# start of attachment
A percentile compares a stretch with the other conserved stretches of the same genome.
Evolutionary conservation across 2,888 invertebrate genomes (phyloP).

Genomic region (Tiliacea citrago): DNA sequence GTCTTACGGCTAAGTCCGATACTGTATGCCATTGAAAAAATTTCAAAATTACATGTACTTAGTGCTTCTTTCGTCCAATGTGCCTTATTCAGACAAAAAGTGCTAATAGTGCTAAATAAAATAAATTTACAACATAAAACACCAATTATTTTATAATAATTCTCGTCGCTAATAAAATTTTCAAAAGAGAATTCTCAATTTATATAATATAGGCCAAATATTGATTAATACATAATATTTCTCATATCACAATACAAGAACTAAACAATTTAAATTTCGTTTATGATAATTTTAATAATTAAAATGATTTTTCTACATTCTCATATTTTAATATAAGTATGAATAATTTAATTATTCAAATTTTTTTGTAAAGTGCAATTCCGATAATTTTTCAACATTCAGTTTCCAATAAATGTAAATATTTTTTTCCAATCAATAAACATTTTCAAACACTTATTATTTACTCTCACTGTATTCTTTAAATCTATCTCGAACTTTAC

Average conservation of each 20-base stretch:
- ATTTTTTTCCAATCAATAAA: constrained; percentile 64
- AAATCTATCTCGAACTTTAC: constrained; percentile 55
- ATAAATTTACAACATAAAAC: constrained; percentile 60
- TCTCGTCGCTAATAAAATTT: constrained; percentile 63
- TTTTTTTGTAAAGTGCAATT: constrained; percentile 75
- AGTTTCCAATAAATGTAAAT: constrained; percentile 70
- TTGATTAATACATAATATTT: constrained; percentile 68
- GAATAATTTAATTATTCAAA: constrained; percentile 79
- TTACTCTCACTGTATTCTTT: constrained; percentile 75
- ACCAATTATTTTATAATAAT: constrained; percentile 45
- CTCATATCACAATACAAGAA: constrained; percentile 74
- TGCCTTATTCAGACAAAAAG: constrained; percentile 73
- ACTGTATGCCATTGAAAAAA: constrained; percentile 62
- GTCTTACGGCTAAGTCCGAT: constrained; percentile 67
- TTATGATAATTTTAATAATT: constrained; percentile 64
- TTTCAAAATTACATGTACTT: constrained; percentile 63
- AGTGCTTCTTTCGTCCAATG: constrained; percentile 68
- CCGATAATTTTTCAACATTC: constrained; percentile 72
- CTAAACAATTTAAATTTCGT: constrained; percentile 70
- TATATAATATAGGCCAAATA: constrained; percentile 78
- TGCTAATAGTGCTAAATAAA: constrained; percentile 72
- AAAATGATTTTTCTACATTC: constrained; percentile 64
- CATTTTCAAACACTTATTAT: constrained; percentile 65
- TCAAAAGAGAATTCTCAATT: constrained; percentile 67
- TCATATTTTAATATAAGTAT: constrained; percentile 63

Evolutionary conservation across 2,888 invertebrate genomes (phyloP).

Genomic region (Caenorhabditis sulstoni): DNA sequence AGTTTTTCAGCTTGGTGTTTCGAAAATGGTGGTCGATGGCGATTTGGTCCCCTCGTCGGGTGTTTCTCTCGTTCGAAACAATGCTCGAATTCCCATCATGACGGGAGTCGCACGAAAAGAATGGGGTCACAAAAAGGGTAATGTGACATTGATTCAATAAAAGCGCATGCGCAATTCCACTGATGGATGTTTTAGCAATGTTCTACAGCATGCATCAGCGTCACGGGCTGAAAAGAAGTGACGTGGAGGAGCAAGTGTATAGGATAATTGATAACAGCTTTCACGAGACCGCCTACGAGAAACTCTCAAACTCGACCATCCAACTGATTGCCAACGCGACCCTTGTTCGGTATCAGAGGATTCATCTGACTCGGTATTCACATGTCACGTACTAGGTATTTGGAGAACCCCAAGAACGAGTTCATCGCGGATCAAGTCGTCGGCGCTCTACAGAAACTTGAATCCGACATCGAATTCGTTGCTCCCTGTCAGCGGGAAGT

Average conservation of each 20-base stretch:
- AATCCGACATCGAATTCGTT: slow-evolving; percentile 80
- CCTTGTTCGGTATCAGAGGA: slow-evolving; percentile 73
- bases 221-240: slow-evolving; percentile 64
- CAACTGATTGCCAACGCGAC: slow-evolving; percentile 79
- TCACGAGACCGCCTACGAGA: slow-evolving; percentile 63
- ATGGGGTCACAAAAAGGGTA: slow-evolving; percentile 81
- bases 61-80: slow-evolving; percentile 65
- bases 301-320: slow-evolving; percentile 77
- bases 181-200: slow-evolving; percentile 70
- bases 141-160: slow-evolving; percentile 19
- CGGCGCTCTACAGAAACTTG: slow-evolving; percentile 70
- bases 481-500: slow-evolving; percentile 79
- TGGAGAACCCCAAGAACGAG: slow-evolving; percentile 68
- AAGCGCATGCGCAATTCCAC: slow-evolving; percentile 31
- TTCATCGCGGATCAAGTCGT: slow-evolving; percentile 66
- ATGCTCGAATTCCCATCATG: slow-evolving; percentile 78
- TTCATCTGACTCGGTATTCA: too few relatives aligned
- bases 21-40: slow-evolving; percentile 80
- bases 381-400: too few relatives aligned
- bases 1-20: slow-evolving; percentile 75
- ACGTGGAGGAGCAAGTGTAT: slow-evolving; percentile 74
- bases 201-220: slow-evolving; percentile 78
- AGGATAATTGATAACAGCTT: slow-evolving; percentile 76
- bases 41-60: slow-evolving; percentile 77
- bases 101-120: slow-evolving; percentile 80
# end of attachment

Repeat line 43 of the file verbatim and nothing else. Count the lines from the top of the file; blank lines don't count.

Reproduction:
- CGGCGCTCTACAGAAACTTG: slow-evolving; percentile 70